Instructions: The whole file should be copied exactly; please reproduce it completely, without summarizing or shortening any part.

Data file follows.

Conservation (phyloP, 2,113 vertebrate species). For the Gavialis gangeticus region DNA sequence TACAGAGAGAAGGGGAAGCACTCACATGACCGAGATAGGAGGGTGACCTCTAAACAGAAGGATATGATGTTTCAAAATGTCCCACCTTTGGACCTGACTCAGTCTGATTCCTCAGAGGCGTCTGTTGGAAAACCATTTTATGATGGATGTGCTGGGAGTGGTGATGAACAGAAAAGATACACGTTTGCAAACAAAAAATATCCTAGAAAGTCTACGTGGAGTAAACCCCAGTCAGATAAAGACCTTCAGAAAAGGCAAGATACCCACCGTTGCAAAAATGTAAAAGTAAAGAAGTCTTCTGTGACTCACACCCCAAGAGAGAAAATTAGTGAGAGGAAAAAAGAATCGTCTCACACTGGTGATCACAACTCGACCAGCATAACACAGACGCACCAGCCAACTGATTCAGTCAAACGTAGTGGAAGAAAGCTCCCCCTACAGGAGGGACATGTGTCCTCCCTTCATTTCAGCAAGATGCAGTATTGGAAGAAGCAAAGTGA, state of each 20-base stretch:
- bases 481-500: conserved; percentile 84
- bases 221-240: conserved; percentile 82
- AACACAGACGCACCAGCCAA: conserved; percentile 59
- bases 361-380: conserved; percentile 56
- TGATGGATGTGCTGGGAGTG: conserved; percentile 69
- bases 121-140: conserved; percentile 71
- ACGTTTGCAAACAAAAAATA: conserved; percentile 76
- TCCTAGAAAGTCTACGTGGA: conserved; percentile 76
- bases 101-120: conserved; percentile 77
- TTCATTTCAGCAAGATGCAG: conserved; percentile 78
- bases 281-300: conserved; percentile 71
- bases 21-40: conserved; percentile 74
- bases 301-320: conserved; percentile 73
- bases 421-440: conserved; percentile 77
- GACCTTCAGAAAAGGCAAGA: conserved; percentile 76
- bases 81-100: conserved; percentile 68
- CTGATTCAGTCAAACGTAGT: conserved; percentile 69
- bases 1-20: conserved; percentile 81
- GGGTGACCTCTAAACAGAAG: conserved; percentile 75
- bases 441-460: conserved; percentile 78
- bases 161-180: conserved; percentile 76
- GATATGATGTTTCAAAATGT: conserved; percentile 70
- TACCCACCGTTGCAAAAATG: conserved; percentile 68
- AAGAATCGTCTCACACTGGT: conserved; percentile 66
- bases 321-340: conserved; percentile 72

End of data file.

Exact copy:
Conservation (phyloP, 2,113 vertebrate species). For the Gavialis gangeticus region DNA sequence TACAGAGAGAAGGGGAAGCACTCACATGACCGAGATAGGAGGGTGACCTCTAAACAGAAGGATATGATGTTTCAAAATGTCCCACCTTTGGACCTGACTCAGTCTGATTCCTCAGAGGCGTCTGTTGGAAAACCATTTTATGATGGATGTGCTGGGAGTGGTGATGAACAGAAAAGATACACGTTTGCAAACAAAAAATATCCTAGAAAGTCTACGTGGAGTAAACCCCAGTCAGATAAAGACCTTCAGAAAAGGCAAGATACCCACCGTTGCAAAAATGTAAAAGTAAAGAAGTCTTCTGTGACTCACACCCCAAGAGAGAAAATTAGTGAGAGGAAAAAAGAATCGTCTCACACTGGTGATCACAACTCGACCAGCATAACACAGACGCACCAGCCAACTGATTCAGTCAAACGTAGTGGAAGAAAGCTCCCCCTACAGGAGGGACATGTGTCCTCCCTTCATTTCAGCAAGATGCAGTATTGGAAGAAGCAAAGTGA, state of each 20-base stretch:
- bases 481-500: conserved; percentile 84
- bases 221-240: conserved; percentile 82
- AACACAGACGCACCAGCCAA: conserved; percentile 59
- bases 361-380: conserved; percentile 56
- TGATGGATGTGCTGGGAGTG: conserved; percentile 69
- bases 121-140: conserved; percentile 71
- ACGTTTGCAAACAAAAAATA: conserved; percentile 76
- TCCTAGAAAGTCTACGTGGA: conserved; percentile 76
- bases 101-120: conserved; percentile 77
- TTCATTTCAGCAAGATGCAG: conserved; percentile 78
- bases 281-300: conserved; percentile 71
- bases 21-40: conserved; percentile 74
- bases 301-320: conserved; percentile 73
- bases 421-440: conserved; percentile 77
- GACCTTCAGAAAAGGCAAGA: conserved; percentile 76
- bases 81-100: conserved; percentile 68
- CTGATTCAGTCAAACGTAGT: conserved; percentile 69
- bases 1-20: conserved; percentile 81
- GGGTGACCTCTAAACAGAAG: conserved; percentile 75
- bases 441-460: conserved; percentile 78
- bases 161-180: conserved; percentile 76
- GATATGATGTTTCAAAATGT: conserved; percentile 70
- TACCCACCGTTGCAAAAATG: conserved; percentile 68
- AAGAATCGTCTCACACTGGT: conserved; percentile 66
- bases 321-340: conserved; percentile 72